THE SINGING '60s are back -- this week. Judy Collins, Joan Baez and Peter, Paul & Mary all appear at Wolf Trap, and -- coincidence? -- all have new LPs on the folkie-revival Gold Castle label. The singers have maintained and refined their distinctly different styles, but the albums seem unified -- as though to prove that that decade's optimism and commitment isn't lost, just tempered with realism.
On "Trust Your Heart," Collins selects 10 songs with distinct spiritual overtones, most notably a remake of "Amazing Grace," a hit for her in 1971. Collins improves on it -- her cool voice sounds stronger and purer than ever. The singer also essays the William Blake hymn "Jerusalem," with orchestra and choir, and a pair of Broadway tunes, a liltingly Latin "Day by Day" from "Godspell," and a glowing version of Rupert Holmes' "Moonfall" from "The Mystery of Edwin Drood," which could be another "Send in the Clowns" for her. Her staid, reserved covers of "The Rose" and "Morning Has Broken," both hits for other artists, are fine, but seem uncharacteristically safe.
The jacket of Peter, Paul & Mary's "No Easy Walk to Freedom" features a photo of them being arrested at the South African embassy, and on vinyl the trio comment plangently on apartheid and other world troubles in their trademark cheery harmonies. But the sturdiest tracks are two 1972 Yarrow songs, the sunny album-opener "Weave Me the Sunshine" and the melancholy ecological warning "Greenwood." You wouldn't buy this for the individual voices -- the weathering is most apparent in the solos -- but the harmonies, supported by crisp acoustic textures, sound reassuringly familiar.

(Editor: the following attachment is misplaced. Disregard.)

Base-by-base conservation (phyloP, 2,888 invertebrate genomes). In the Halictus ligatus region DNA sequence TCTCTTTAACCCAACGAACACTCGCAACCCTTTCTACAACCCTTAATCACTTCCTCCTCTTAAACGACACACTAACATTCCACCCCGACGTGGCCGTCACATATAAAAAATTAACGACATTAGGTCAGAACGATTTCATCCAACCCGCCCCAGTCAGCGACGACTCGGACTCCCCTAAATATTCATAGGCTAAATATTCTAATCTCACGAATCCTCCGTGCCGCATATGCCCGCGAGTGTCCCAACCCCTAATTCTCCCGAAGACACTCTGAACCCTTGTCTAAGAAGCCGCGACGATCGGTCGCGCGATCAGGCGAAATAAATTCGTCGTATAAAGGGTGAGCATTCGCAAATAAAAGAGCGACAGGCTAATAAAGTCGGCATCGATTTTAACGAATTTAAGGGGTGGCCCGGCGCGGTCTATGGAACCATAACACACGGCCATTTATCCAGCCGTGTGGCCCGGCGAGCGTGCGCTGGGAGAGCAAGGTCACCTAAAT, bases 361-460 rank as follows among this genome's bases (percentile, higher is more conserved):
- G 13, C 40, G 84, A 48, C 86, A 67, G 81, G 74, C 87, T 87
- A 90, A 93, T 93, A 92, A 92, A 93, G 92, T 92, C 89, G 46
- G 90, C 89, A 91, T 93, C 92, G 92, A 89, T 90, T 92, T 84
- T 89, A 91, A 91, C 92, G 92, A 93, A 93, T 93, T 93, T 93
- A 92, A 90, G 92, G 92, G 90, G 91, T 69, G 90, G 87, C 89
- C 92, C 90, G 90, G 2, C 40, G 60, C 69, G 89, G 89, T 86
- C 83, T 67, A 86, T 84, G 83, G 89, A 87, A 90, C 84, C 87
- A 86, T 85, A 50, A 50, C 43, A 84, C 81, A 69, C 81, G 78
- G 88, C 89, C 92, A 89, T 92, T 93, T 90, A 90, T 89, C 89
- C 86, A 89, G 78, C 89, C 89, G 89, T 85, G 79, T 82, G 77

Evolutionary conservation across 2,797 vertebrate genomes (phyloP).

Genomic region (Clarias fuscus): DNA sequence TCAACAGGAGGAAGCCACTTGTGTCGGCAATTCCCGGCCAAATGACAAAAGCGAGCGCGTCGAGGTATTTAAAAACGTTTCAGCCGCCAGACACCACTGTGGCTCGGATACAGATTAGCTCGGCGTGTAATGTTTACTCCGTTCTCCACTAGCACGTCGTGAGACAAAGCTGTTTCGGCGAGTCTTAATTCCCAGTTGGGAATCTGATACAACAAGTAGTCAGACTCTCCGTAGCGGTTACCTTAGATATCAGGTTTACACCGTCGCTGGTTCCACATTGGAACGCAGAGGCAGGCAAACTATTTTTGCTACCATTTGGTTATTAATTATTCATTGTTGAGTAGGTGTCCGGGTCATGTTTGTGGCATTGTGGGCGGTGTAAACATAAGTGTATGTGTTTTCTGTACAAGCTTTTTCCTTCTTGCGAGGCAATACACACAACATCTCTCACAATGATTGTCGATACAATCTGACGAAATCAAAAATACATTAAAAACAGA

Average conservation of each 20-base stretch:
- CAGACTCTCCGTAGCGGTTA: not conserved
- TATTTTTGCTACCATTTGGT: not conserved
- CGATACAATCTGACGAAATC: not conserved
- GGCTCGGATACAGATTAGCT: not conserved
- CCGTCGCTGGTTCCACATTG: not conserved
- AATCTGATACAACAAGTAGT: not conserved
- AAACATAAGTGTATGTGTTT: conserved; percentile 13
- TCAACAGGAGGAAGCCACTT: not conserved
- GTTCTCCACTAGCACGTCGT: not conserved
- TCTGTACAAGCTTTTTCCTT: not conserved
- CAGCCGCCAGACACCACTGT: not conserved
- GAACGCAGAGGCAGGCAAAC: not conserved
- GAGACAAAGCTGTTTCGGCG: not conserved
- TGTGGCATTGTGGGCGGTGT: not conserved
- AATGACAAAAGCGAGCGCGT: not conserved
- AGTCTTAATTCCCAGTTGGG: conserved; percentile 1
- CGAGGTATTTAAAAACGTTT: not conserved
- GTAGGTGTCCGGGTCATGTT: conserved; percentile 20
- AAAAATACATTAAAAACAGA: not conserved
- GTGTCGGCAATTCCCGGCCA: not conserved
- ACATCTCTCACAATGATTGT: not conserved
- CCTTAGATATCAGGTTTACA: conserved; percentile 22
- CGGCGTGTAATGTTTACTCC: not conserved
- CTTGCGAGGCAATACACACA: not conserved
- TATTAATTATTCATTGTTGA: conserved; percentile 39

Ever the camp-follower, Baez also makes reference to South Africa's woes on her most recent "Recently." You never need a lyric sheet with a Baez record -- her diction is precise -- but she supplies one anyway, so you can sing along to Johnny Clegg's "Asimbonanga" and Peter Gabriel's stirring set-closer "Biko," which she dresses up with bagpipes. The centerpiece is a concert version of the traditional "Let Us Break Bread Together/Freedom," followed by U2's "MLK," anoblique tribute to Martin Luther King Jr. But Baez, who sounds warmer and more relaxed these days, is clearly keeping her commercial options open, too -- the LP's opening bid for the CD crowd is a credible cover of Dire Straits' "Brothers in Arms."
PETER, PAUL & MARY -- "No Easy Walk to Freedom" (Gold Castle 171-001). Appearing Friday at Wolf Trap.
JUDY COLLINS -- "Trust Your Heart" (Gold Castle 171-002). Appearing Saturday at Wolf Trap.
JOAN BAEZ -- "Recently" (Gold Castle 171-004). Appearing Monday with the Smothers Brothers at Wolf Trap.